The United States has warned American travellers to be vigilant against a terrorist attack in China’s restive northwestern region of Xinjiang after Beijing told police there to be prepared for danger.
The call came ahead of the 50th anniversary on Saturday of the establishment of Xinjiang as an autonomous region.
Muslim Uighur militants, whom Beijing calls terrorists or separatists, have been struggling for decades to make the remote region, formally established on Oct. 1, 1955, an independent state called East Turkestan.
“Americans considering travel to the region and those already there should review their plans carefully, remain vigilant with regard to their personal security and exercise caution,” a message e-mailed from the U.S. embassy in China said.
“Terrorists do not distinguish between official and civilian targets. Americans in remote areas or border regions where military or police authority is limited or non-existent could also become targets.”
Chinese security chief Luo Gan had urged law enforcement officers and armed police in Xinjiang to crack down on criminals to create a “safer environment for economic growth and social progress”, the China Daily newspaper said on Thursday.
Luo, a Politburo Standing Committee member, also said officials at all levels should be “prepared for danger in times of safety” and “keep a clear mind”.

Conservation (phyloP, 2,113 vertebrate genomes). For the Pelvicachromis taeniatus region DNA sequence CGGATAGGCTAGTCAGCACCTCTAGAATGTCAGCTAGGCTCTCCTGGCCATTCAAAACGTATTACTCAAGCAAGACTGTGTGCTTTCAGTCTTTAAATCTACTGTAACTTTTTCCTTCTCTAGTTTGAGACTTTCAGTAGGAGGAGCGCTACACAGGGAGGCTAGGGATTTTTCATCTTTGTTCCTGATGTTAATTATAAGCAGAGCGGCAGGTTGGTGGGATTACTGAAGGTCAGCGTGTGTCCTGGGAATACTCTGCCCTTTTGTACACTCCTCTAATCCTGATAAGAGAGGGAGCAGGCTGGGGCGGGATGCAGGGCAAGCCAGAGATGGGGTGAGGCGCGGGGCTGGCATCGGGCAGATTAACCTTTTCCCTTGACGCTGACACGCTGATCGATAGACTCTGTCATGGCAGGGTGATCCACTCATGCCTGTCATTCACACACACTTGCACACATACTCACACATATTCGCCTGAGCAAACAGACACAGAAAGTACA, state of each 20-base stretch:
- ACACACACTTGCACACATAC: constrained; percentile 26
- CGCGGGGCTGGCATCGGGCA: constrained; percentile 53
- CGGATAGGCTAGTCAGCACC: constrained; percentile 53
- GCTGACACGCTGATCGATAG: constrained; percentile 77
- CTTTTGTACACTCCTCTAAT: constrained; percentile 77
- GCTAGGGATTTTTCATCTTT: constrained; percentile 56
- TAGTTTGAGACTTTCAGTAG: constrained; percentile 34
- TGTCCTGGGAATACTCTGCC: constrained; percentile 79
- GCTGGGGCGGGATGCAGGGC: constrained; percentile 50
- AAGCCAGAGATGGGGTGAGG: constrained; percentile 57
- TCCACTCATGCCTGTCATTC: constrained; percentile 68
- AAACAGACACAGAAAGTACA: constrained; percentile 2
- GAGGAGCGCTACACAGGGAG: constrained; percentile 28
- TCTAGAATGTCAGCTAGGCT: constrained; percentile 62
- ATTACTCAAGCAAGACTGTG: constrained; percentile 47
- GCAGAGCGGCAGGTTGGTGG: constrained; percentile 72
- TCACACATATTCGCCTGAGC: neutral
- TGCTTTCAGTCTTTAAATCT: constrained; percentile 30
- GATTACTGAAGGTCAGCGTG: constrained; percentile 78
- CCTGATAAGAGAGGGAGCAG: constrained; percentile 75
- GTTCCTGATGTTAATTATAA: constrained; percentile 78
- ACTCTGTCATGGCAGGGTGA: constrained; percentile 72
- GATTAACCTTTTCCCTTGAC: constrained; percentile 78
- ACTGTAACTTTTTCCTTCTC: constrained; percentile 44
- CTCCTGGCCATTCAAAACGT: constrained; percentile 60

The Public Security Ministry said earlier this month that more than 260 terrorist acts had been committed in Xinjiang in the past two decades, killing 160 and wounding 440. It labelled East Turkestan forces the main terrorist threat to China.
Majority-Muslim Xinjiang is home to nearly 20 million people, more than 60 per cent of them considered ethnic minorities in predominantly Han China.
Wang Lequan, the Communist Party secretary of Xinjiang, said last month that Rebiya Kadeer, a minority Uighur businesswoman freed in March after years in jail and exiled to the United States, was plotting to sabotage the anniversary celebrations in Xinjiang, which lies to the north of Tibet.
Kadeer, jailed in 1999 on charges of providing state secrets abroad, was released on medical parole.